Two Robot Vehicles Set for $2 Million Desert Race







Two robotic vehicles using radar systems provided by students at Duke’s Pratt School of Engineering performed well in initial qualifying runs and appeared likely to be selected to compete in the $2 million Grand Challenge race sponsored by the Defense Advanced Research Projects Agency (DARPA) on Oct. 8.

The two sensor-laden, driverless vehicles were developed by a team led by the Robotics Institute of Carnegie Mellon University. Called the Red Team, the group is an alliance of individuals, non-profit institutions and corporations formed to navigate a rugged, 150-mile desert obstacle course starting and ending in Primm, Nev., with autonomous vehicles of any design.

Each robot uses Global Position Systems and inertial measurements to determine position and each perceives terrain with laser sensors, cameras and the radar. The robots use computers to calculate the course, set pace and react to contingencies.

The Pratt students, members of the Duke Robotics Club, turned commercial radar systems into short and long range sensors integrated into the “brains” of the robot vehicles. The students were assisted by engineers from the Boeing Co., and funded by Science Applications International Corp. (SAIC).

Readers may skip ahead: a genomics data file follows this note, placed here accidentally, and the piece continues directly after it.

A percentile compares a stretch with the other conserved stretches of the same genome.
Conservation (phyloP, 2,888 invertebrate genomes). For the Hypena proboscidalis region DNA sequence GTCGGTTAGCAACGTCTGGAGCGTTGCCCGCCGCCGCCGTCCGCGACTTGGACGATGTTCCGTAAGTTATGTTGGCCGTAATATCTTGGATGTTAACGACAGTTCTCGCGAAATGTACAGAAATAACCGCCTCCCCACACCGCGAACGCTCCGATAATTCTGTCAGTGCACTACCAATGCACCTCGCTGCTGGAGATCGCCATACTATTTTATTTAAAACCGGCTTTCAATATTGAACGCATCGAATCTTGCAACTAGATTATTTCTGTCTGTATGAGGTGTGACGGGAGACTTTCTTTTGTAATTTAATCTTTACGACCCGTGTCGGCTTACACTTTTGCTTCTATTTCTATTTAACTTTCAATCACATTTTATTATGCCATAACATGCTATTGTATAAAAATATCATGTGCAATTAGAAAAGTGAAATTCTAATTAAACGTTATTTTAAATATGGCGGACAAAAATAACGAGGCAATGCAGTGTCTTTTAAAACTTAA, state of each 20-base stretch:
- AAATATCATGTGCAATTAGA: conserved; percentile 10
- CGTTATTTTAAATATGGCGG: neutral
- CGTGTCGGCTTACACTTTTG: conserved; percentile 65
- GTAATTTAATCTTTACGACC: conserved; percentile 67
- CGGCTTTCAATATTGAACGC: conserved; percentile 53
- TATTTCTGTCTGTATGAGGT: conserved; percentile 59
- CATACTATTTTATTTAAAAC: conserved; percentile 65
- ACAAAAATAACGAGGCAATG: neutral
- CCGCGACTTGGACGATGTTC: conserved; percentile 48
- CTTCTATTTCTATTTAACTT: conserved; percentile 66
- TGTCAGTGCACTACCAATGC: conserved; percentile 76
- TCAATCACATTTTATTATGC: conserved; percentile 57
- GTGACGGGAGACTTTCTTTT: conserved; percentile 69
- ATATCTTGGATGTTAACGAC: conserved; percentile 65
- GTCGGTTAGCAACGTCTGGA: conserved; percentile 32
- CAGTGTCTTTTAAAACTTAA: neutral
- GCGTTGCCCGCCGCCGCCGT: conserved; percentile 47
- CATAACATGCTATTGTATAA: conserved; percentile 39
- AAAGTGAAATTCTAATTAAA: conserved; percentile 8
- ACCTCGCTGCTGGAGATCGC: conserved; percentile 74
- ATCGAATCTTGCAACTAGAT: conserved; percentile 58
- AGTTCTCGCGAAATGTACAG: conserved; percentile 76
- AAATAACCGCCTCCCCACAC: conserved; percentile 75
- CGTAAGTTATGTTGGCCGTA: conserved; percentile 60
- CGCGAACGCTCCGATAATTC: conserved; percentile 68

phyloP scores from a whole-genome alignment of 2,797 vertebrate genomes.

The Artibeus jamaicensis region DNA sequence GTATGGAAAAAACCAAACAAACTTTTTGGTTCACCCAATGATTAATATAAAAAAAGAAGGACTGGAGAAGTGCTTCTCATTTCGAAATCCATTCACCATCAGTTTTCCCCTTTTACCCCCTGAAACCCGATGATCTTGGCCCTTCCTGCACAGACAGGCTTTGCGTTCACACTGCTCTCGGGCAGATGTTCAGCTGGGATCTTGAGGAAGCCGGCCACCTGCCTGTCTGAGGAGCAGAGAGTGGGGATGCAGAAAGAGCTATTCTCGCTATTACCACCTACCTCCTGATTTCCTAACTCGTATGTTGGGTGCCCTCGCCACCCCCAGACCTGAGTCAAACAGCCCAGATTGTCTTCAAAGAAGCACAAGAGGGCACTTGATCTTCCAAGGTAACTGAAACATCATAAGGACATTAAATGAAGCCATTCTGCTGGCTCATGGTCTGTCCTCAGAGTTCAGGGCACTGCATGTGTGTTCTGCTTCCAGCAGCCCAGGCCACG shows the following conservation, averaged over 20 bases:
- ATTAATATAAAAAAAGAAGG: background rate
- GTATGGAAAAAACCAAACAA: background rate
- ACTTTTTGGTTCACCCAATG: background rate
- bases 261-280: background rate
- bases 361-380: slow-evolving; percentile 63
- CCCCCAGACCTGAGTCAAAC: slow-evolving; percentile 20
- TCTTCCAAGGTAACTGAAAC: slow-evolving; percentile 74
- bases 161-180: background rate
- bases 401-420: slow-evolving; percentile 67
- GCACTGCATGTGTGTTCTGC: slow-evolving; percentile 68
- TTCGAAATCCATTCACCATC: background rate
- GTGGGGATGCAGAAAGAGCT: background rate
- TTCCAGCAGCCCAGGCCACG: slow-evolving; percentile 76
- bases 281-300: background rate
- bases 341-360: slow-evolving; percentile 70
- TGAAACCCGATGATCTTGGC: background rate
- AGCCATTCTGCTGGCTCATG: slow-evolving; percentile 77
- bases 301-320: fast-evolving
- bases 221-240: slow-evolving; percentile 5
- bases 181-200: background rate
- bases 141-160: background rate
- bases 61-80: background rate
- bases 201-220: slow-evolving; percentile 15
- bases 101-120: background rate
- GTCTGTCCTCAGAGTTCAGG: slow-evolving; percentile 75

“The students spent about a year developing and testing the radar system, and they have done a tremendous job,” said Robert Kielb, a team adviser and senior research scientist in Pratt’s Department of Mechanical Engineering and Materials Science. “We have high hopes that the Red Team will win, aided by the Duke radar.”

Forty-three vehicles were selected by DARPA to compete in the qualifying runs that began Sept. 28 at the California Speedway in Fontana, Calif. When the qualifying runs end Oct. 5, DARPA will announce a field of 20 finalists that will compete for the $2 million prize.

On the first qualifying run, 41 vehicles competed and 11 completed the run, including both of the Red Team vehicles, H1ghlander, a modified Hummer, and Sandstorm, a Hummer-like vehicle. On H1ghlander’s second run Sept. 30, the driverless vehicle ran a 2.2 mile route in 9 minutes 22 seconds. Sandstorm ran its second qualifier in 8:59, one of the best of the run.

The first DARPA Grand Challenge was held last year, and no vehicle finished the course although the Red Team’s Sandstorm turned in the best performance. It was not equipped with radar last year.

DARPA Program Manager Ron Kurjanowicz said the initial train runs this year showed that the competing teams had made major progress during the past year. “These teams already have done the impossible,” he said.

The DARPA Grand Challenge was created in response to a Congressional and Department of Defense mandate intended to accelerate research and development in autonomous ground vehicles that could help save American lives on the battlefield.